Two nearly-identical black and white images of a solar installation on top of a roof in NYC. The left image purports to be from 1909 while the other says it is from 1884. Both show the same ornate building architecture in the background and angle of the panels.

The Mysterious Case Of The Disappearing Inventor

When combing through the history of technological innovation, we often find that pinning down a given inventor of something can be tricky. [Foeke Postma] at Bellingcat shows us that even the Smithsonian can get it wrong when given faulty information.

The mystery in question is the disappearance of inventor [George Cove] from a photograph of his solar panel system from 1909 and its reuse as evidence of the first photovoltaic solar panel by another inventor, [Charles Fritts], around 1884. Questions first arose about this image in 2021, but whether this was an example of photo manipulation was merely speculation at the time.

Continue reading “The Mysterious Case Of The Disappearing Inventor”

An E-ink display showing Conway's Game of Life, with a solar cell beneath it

Solar Powered Game Of Life Follows The Sun’s Rhythm

Conway’s Game of Life is a beautiful example of how complex behavior can emerge from a few very simple rules. But while it uses biological terminology such as “cells”, “alive” and “generation”, the basic game is too simplistic to be a model for any real-world biological process. It’s easy to add features to make it a bit more life-like, however, as [David Hamp-Gonsalves] has done by giving the Conway’s creation something of a circadian rhythm.

The basic idea is that the speed at which [David]’s Game of Life evolves is governed by the amount of ambient light. The game runs off a solar cell that charges a battery, with the battery’s voltage determining how long it takes to advance the game by one generation. The system is therefore highly active in full sunlight, and grinds almost to a complete halt at night.

An ESP32 runs the simulation and outputs the result to a 400 x 300 pixel e-ink display. The display is extremely power-efficient by its very nature; the ESP’s main processor core, on the other hand, is deliberately placed into deep sleep mode most of the time to save as much power as possible. The Ultra Low Power (ULP) co-processor, meanwhile, keeps an eye on the lithium battery’s voltage as it’s slowly being charged by the solar cell. When the voltage reaches 3.3 V, the main CPU wakes up and computes the Game’s new state. In bright sunlight this happens every few seconds, while on an overcast day it could take minutes or even hours.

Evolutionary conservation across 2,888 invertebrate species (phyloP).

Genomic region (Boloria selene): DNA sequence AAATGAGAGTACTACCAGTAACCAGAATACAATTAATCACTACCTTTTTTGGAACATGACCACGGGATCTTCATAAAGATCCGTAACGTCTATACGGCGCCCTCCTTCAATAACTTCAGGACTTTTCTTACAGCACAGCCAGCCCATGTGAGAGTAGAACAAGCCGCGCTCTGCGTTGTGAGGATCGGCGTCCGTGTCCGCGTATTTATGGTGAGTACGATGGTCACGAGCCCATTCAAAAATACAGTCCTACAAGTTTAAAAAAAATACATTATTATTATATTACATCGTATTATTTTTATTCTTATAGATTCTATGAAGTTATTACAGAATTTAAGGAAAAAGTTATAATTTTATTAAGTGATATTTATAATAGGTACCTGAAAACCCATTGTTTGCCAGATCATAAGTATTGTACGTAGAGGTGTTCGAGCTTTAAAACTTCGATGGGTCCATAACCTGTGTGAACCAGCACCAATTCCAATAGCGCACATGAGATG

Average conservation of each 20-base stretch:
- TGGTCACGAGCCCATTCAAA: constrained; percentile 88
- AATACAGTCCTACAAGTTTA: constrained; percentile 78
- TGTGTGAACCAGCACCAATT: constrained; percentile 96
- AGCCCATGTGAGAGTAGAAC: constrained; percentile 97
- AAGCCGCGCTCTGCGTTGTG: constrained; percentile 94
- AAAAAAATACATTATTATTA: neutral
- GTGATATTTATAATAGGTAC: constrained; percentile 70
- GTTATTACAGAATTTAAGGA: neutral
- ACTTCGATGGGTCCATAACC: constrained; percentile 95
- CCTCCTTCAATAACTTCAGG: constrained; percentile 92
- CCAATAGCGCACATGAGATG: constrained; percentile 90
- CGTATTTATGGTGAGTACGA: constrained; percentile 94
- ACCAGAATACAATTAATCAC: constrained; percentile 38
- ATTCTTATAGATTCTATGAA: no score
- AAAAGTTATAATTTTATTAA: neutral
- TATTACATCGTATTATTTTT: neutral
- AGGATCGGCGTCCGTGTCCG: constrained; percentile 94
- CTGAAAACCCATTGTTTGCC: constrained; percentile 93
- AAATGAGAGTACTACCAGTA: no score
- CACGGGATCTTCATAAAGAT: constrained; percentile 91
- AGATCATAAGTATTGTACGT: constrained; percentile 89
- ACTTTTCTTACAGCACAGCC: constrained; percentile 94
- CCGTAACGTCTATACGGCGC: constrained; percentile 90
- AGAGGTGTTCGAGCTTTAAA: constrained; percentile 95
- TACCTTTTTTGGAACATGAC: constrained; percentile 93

[David]’s interesting idea of changing Life‘s activity based on the amount of energy available turns the Game into something resembling a cold-blooded animal. We’ve seen a similar approach in a “solar creature” that runs a Life-life simulation on a seven-segment LCD. If it’s speed you care about however, you’re better off implementing Life in an FPGA.

A loudspeaker with a supercapacitor PCB next to it

Hackaday Prize 2023: Supercapacitors Let Solar Speaker Work In Darkness

Solar panels are a great way to generate clean electricity, but require some energy storage mechanism if you also want to use their power at night. This can be a bit tricky for large solar farms that feed into the grid, which require enormous battery banks or pumped storage systems to capture a reasonable amount of energy. It’s much easier for small, handheld solar gadgets, which work just fine with a small rechargeable battery or even a big capacitor. [Jamie Matthews], for instance, built a loudspeaker that runs on solar power but can also work in the dark thanks to two supercapacitors.

The speaker’s 3D-printed case has a 60 x 90 mm2 solar panel mounted at the front, which charges a pair of 400 Farad supercaps. Audio input is either through a classic 3.5 mm socket or through the analog audio feature of a USB-C socket. That same USB port can also be used to directly charge the supercaps when no sunlight is available, or to attach a Bluetooth audio receiver, which in that case will be powered by the speaker.